This paper first examines the motivations and situation of Chinese rural-to-urban migration in order to understand the use of social media in terms of maintaining and establishing social relationships. After that, a detailed analysis of people's actual social media use is provided to give a close look of how social media, on the one hand, has visualized a new kind of kinship which has not been experienced in the traditional hierarchical paternalistic society and has allowed personal privacy for the very first time; and on the other hand, how it has selectively transplanted some aspects, such as the practice of folk religion and ancestor worship to an online environment.
From fictive kin to fictive friends
Despite developing the concept of fictive kinship, anthropology has ignored the rise of fictive friendship. This paper explores fictive friendship within three ethnographies. It then explores the impact of kin `friending’ on social media and its transformative consequences.
The study of fictive kinship is well established in anthropology for societies where kinship dominates social relations to the extent that it becomes the primary idiom for other relationships. This paper argues, however, that we have neglected the opposite phenomenon, which is surprising, given the emphasis from Beck, Giddens and others on voluntarism in contemporary relationships. In many societies today friendship is valorised to such an extent that mothers want to be their children's best friends. The paper examines the overall trend towards fictive friendship. We then find social media platforms creating a process of `friending' which led to the iconic moment when `my mother asked to friend me.' But this turns out to be a two way process and fictive friendship applied to kinship on Facebook then led to striking changes in people's attitude to and use of Facebook. Examples of the tensions that result from fictive friendship on social media are taken from fieldwork in England, the Philippines and Trinidad and used to explore cultural diversity in fictive friendship,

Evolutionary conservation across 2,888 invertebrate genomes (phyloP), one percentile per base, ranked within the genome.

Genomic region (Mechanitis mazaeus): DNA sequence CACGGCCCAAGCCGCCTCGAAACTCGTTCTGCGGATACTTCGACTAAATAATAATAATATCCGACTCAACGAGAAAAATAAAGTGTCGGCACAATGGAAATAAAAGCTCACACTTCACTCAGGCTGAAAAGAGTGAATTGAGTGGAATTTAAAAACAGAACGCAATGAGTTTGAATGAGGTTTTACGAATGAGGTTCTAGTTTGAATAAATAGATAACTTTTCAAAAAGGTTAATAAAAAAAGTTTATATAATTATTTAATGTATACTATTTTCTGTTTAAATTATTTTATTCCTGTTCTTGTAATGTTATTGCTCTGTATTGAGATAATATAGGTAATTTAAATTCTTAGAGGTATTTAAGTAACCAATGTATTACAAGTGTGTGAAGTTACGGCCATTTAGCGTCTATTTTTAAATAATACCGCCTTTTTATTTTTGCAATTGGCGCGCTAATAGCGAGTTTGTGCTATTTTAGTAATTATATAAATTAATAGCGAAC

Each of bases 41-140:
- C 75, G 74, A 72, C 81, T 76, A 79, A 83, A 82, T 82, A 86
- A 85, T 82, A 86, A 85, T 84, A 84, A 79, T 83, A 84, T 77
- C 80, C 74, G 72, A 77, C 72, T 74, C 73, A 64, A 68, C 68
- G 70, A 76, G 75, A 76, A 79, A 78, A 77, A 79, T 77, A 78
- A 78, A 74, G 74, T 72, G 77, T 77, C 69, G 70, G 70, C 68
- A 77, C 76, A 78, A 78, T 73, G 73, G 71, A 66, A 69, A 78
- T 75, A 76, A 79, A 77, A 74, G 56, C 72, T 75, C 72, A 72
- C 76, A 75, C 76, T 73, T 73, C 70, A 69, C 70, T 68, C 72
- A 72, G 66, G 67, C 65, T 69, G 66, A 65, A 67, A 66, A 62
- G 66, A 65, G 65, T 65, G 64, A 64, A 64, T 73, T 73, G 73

Networking minimal kinship and maximal friendship in Southeast Italy
The paper suggests that in small urban places in the southeast of Italy social media created in a short period of time a new sense of social relations seen as a current response to the dissolution of traditional practice of kinship and familiarity relations in the second half of the 20th century.